Yahoo’s new brand strategy feels all wrong. Repurposing content? What will differentiate this from any other aggregating website?

This is all based on the faux idea that this content is somehow “theirs”, because they “own” Flickr etc. But they don’t (the users do), and it’s not (it’s out there in RSS and other formats). I could duplicate their brand platforms in an afternoon (ok, a few weeks of work perhaps), and so can anyone else. You don’t build a destination on aggregation. Aggregation without value add is not a viable strategy.

Instead, Yahoo should build more tools to let people easily create and aggregate content themselves. I’m pretty sure that this initiative will fade away within a year and will mean more opportunity cost incurred for Yahoo.

Another note on editing interviews: with English interviews, I can increase the playback speed to 1.5, in Spanish interviews (my Spanish isn’t as good), I can’t, I need to play things at speed 1.0 to understand everything.

The 5 smallest countries in the world. Vatican City is the size of a golf course. I always felt one of the reasons the Catolics became so powerful is that they pulled off starting their own country (in 1929, in a deal with Mussolini). What other religion can say that?

Of course, their first pull to power was to act as a multinational and own property worldwide. That tends to make organizations long-lasting (I have this plan for a whole book on why organizations/ideas become long-lasting or not, and the catholic church would be a great case study). But then they pulled of the country. Pay yourself taxes. Make your own laws. Plus, all power in the country is centralized in a dictator (the pope has legislative, executive and judiciary power). It’s brilliant.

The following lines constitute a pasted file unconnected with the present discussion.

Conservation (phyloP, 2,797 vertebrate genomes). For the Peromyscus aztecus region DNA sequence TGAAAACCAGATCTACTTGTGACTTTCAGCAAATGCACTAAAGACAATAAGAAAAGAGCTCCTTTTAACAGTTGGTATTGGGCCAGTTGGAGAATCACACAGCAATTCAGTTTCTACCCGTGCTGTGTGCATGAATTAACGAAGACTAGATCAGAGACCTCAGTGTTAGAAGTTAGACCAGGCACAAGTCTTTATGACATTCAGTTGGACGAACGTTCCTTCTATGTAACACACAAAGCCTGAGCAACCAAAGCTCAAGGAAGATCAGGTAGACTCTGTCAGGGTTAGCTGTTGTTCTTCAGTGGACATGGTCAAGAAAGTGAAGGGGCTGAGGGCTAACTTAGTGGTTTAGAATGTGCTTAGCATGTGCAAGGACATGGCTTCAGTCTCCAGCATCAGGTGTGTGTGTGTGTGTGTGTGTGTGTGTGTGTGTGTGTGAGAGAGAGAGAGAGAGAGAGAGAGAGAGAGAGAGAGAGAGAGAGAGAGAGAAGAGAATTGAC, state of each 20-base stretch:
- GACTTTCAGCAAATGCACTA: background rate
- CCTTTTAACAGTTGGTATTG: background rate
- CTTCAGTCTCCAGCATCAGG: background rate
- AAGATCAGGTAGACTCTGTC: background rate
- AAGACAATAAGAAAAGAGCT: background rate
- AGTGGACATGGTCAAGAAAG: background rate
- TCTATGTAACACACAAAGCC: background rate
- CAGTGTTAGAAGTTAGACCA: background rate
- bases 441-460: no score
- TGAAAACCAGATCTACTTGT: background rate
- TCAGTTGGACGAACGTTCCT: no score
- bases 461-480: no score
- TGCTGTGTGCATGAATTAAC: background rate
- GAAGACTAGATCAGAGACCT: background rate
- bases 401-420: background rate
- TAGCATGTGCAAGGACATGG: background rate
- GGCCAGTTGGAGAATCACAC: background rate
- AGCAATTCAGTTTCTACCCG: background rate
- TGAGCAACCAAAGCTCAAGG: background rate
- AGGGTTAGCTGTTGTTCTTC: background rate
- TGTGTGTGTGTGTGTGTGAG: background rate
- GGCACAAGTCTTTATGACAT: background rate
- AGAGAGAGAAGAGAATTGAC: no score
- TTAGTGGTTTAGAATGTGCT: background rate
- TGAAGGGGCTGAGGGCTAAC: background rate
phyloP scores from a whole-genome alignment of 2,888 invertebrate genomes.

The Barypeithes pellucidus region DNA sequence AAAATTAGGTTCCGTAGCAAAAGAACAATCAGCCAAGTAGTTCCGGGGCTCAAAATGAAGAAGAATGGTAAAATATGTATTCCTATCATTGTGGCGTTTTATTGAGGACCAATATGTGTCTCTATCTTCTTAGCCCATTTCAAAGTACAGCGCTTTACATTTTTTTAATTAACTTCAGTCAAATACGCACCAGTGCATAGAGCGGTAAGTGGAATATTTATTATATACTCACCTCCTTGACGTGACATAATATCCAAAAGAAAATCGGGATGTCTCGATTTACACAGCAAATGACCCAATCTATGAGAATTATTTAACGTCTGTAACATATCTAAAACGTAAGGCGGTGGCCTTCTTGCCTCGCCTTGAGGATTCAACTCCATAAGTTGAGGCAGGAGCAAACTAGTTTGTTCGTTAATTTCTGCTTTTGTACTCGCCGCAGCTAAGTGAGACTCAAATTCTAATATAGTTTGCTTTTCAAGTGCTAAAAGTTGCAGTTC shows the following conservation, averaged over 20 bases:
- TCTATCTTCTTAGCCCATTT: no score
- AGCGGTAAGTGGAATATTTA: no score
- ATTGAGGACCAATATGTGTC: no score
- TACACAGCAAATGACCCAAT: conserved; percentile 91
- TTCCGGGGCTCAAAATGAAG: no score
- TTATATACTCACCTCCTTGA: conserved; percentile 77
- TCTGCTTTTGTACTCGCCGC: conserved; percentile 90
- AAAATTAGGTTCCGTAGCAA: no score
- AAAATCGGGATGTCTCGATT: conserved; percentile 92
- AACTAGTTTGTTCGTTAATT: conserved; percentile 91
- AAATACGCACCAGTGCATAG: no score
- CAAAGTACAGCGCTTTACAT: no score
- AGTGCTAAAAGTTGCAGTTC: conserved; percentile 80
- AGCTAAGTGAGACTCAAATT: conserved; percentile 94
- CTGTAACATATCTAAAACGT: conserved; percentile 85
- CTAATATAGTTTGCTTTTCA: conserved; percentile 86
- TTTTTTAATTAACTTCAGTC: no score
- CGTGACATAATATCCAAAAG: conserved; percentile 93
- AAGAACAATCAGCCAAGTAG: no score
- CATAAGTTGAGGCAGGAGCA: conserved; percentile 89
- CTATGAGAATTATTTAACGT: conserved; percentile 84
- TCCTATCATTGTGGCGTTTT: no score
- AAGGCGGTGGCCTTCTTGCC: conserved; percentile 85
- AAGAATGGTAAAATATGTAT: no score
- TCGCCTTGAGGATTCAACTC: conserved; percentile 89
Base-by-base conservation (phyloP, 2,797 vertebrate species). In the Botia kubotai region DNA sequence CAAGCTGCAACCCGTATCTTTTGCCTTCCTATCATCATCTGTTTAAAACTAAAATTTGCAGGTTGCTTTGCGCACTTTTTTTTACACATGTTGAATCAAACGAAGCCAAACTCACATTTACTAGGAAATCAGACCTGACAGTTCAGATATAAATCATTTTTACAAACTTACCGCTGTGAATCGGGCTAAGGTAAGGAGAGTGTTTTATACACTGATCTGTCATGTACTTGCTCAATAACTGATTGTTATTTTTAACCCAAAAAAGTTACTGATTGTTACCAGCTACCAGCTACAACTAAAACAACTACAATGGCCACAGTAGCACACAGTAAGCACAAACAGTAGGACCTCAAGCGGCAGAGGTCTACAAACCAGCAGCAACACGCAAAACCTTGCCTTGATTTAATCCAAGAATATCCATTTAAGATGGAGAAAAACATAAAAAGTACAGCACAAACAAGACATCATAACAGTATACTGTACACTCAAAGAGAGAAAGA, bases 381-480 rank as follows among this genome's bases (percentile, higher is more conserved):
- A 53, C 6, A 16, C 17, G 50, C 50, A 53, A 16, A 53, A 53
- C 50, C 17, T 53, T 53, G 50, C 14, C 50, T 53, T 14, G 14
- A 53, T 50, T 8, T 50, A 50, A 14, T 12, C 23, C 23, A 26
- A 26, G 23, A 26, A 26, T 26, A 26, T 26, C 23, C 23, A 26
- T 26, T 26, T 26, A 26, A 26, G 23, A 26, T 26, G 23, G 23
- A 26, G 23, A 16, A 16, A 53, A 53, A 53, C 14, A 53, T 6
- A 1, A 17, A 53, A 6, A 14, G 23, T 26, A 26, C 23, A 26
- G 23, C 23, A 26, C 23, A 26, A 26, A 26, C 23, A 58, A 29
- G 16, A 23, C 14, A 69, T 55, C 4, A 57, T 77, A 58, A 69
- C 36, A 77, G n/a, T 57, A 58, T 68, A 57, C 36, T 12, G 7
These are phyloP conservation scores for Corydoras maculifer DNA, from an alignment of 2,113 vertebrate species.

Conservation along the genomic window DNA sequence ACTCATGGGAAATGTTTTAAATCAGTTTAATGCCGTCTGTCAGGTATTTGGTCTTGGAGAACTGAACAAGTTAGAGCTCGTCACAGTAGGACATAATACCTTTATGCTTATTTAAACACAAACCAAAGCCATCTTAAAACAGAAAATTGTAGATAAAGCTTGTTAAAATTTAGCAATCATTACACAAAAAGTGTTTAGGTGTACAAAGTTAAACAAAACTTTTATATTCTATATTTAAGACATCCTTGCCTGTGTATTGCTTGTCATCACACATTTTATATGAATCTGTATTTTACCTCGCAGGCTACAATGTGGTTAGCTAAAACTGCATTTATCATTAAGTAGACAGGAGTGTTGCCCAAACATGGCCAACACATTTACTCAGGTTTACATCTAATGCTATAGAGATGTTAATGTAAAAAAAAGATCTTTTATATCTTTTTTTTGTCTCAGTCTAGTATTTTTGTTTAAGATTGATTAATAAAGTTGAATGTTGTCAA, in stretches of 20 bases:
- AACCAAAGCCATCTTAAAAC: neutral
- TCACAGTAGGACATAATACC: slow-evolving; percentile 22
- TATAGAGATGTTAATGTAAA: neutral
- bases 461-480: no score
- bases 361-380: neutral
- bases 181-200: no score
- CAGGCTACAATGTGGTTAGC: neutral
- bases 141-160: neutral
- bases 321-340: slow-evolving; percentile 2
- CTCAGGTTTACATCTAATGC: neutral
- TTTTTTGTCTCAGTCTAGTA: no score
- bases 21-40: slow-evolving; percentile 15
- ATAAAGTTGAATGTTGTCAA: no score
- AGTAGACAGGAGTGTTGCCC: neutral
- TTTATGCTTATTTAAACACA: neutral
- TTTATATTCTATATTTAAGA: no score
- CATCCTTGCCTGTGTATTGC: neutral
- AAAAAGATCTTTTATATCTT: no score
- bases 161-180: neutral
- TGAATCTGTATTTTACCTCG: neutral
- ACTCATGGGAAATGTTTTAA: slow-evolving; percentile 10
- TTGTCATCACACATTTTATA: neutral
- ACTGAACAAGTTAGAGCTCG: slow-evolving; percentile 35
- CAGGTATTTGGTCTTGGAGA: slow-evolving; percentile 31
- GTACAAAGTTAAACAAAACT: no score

Today’s editing tip: the last statement.

While editing the interviews for the Colombia Migration Project, I’ve learnt a few simple things about editing. Even when you simply string a bunch of statements together (the simplest form of editing), the last statement in the interview (the one before the closing credits) has a kind of extra, lingering power, just because it’s the last. I guess because that’s when the new stuff stops, it kind of frames everything that came before. The viewer takes that last statement and reviews everything that came before and perhaps that’s when they store it in their memory, I don’t know. In any case, there’s power there. So if you choose that last bit wisely you can give an extra twist or meaning to the interview.

I plugged in my iPod for the first time in a while and the newest iTunes is really getting better.

Still no links back to podcasters though. Damn Apple!

Sull follows up with his personal history of videoblogging.

I like personal histories. At least there’s not the presumption of being *the* history, it’s just a personal account. And by reading various ones you can kind of make an infered overal history. I encourage others to chime in too.